10. Return Storage Explorer, and then find and expand the asyncstor[yourname] storage account that you created earlier in this lab.
  11. In the asyncstor[yourname] storage account, find and expand the Queues node.
  12. In the Queues node, open the messagequeue queue that you created earlier in this lab by using .NET code.
  13. Observe the empty list of messages in the queue.

    Note: You might need to refresh the queue.

Review

In this exercise, you read and deleted existing messages from the Storage queue by using the .NET library.

Exercise 4: Queue new messages by using .NET

Task 1: Write code to create queue messages

  1. In the Explorer pane of the Visual Studio Code window, open the Program.cs file.
  2. On the code editor tab for the Program.cs file, find the existing Main method.
  3. Within the Main method, add a new line of code to render a header for the “New Messages” section:
    Console.WriteLine($"---New Messages---");
  4. In the Main method, perform the following actions to create and send a message asynchronously:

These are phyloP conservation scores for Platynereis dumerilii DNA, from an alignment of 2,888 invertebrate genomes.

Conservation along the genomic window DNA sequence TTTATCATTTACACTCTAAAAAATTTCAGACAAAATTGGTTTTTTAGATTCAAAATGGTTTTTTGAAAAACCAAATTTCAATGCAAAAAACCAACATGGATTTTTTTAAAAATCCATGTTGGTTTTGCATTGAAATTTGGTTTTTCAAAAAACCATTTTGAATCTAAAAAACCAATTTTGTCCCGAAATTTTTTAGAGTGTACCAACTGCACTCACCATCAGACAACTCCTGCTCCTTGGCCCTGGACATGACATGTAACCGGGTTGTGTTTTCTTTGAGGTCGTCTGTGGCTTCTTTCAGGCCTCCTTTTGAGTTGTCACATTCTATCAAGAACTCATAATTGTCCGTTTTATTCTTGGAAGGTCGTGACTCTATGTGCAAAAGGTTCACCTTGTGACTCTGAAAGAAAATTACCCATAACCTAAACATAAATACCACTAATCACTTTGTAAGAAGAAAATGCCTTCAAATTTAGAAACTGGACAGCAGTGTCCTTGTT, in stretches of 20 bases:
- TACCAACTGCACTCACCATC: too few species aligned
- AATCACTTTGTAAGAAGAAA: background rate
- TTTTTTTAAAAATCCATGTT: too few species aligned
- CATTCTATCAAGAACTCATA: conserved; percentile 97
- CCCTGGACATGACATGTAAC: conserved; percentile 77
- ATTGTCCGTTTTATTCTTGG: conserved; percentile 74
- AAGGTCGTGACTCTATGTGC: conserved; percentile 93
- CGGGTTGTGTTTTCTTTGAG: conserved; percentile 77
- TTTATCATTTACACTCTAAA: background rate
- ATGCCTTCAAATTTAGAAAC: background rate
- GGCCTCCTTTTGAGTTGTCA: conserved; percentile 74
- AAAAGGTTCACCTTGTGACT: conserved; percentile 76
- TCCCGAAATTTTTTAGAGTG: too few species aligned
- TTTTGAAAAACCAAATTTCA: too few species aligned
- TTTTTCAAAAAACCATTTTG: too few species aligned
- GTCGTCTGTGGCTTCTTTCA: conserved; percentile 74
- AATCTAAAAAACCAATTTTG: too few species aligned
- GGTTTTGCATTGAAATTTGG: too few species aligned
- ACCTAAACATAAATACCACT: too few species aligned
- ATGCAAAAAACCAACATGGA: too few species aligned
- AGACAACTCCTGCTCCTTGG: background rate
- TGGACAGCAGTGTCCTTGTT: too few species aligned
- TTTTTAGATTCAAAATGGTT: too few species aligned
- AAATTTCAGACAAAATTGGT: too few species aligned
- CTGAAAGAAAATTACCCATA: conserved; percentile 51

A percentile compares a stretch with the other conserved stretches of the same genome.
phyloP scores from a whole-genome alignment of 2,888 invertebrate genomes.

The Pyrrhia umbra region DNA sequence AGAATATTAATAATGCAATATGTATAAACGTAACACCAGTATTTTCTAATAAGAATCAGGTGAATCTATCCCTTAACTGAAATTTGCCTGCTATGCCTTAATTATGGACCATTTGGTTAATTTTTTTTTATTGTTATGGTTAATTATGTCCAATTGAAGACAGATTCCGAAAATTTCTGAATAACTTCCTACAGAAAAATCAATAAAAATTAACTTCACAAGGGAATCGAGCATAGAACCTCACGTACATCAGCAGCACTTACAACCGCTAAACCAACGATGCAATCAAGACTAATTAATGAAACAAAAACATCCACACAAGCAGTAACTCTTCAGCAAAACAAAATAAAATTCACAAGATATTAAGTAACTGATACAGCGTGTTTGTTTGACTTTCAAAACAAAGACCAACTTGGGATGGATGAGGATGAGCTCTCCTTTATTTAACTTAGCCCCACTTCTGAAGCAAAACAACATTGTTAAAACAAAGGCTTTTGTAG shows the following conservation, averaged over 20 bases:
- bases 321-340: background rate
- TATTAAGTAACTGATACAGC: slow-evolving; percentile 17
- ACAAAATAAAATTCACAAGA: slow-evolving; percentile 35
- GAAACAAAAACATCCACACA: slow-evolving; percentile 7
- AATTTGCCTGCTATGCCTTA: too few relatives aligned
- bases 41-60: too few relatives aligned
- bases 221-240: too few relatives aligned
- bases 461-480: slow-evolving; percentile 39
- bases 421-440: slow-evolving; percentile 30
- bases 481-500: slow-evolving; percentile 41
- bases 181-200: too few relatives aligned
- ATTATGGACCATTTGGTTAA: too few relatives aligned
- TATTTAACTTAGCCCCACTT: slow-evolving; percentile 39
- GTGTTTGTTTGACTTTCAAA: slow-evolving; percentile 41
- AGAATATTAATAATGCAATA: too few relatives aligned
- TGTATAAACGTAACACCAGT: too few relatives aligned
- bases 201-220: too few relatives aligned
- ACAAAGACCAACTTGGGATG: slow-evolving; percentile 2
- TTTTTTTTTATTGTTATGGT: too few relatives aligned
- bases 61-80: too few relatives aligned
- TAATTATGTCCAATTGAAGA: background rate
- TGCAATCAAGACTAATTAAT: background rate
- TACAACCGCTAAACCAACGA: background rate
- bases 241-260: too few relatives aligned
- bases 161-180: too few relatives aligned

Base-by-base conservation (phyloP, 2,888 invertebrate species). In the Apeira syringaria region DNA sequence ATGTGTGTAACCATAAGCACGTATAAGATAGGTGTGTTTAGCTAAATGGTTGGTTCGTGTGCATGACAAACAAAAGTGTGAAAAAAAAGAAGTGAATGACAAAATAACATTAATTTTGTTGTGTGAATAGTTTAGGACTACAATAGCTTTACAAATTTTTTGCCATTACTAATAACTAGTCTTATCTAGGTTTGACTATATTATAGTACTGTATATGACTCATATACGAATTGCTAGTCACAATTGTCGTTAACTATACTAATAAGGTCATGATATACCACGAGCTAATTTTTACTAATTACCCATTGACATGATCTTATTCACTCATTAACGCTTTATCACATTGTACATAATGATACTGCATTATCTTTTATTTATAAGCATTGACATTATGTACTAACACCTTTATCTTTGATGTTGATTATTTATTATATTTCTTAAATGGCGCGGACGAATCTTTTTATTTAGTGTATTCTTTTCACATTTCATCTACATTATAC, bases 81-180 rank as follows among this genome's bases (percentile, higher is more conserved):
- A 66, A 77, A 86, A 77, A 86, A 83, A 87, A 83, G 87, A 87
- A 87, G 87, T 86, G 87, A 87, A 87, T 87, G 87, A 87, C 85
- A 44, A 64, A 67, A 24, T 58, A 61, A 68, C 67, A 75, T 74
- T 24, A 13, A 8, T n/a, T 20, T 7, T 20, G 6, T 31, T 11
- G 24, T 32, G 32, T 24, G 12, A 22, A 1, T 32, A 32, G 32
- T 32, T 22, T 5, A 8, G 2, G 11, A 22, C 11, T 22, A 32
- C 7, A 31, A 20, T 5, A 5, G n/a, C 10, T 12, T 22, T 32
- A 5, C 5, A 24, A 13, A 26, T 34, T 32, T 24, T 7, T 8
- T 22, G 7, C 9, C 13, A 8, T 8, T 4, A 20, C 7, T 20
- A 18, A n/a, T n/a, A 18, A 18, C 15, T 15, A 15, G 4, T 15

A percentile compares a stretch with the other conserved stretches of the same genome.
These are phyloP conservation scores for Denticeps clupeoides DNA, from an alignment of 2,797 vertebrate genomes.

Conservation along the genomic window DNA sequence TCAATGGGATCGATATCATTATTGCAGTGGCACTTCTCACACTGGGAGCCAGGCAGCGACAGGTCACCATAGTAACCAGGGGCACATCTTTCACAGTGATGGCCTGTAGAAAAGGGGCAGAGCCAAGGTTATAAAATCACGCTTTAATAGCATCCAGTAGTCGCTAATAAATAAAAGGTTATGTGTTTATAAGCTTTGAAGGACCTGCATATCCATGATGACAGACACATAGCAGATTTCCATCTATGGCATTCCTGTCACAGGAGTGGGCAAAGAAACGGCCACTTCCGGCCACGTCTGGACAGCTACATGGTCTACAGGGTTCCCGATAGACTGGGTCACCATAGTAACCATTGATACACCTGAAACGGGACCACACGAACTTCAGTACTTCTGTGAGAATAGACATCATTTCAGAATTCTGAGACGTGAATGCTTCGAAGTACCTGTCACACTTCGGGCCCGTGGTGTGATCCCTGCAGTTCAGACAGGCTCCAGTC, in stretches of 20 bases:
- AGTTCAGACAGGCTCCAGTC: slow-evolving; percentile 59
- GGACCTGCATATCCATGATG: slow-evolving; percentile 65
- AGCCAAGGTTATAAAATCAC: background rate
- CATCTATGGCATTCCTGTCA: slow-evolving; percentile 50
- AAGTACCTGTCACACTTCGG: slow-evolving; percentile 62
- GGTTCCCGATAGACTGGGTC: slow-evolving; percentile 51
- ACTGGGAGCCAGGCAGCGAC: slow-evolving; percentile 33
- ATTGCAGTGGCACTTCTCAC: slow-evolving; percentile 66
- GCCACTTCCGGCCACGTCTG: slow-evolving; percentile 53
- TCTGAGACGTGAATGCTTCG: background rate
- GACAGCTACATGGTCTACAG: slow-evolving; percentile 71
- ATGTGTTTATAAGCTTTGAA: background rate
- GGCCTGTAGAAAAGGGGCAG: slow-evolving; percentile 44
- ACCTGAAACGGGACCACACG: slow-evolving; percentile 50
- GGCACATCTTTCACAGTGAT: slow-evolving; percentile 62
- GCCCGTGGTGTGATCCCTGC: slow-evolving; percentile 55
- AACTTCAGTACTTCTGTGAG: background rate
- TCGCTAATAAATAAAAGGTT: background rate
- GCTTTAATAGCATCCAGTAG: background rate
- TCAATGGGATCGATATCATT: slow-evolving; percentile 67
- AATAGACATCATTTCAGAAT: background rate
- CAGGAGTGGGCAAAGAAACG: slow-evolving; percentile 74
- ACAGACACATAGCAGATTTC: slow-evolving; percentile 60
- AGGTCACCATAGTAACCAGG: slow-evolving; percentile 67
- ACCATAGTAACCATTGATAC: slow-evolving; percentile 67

1. Add the following line of code to create a new string variable named greeting with a value of Hi, Developer!:
      string greeting = "Hi, Developer!";        
    2. Add the following line of code to invoke the SendMessageAsync method of the QueueClient class by using the greeting variable as a parameter
      await client.SendMessageAsync(Convert.ToBase64String(Encoding.UTF8.GetBytes(greeting)));        
    3. Add the following line of code to render the content of the message that you sent:
      Console.WriteLine($"Sent Message:t{greeting}");        
  5. Observe the Main method, which should now include:
    public static async Task Main(string[] args)
    {
        // Existing code removed for brevity
    
        Console.WriteLine($"---New Messages---");
        string greeting = "Hi, Developer!";
        await client.SendMessageAsync(Convert.ToBase64String(Encoding.UTF8.GetBytes(greeting)));
    
        Console.WriteLine($"Sent Message:t{greeting}");
    }
  6. Save the Program.cs file.
  7. In the Visual Studio Code window, right-click or activate the shortcut menu for the Explorer pane, and then select Open in Terminal.
  8. At the open command prompt, enter the following command, and then select Enter to run the .NET web application:
    dotnet run

    Note: If there are any build errors, review the Program.cs file in the Allfiles (F):AllfilesLabs11SolutionMessageProcessor folder.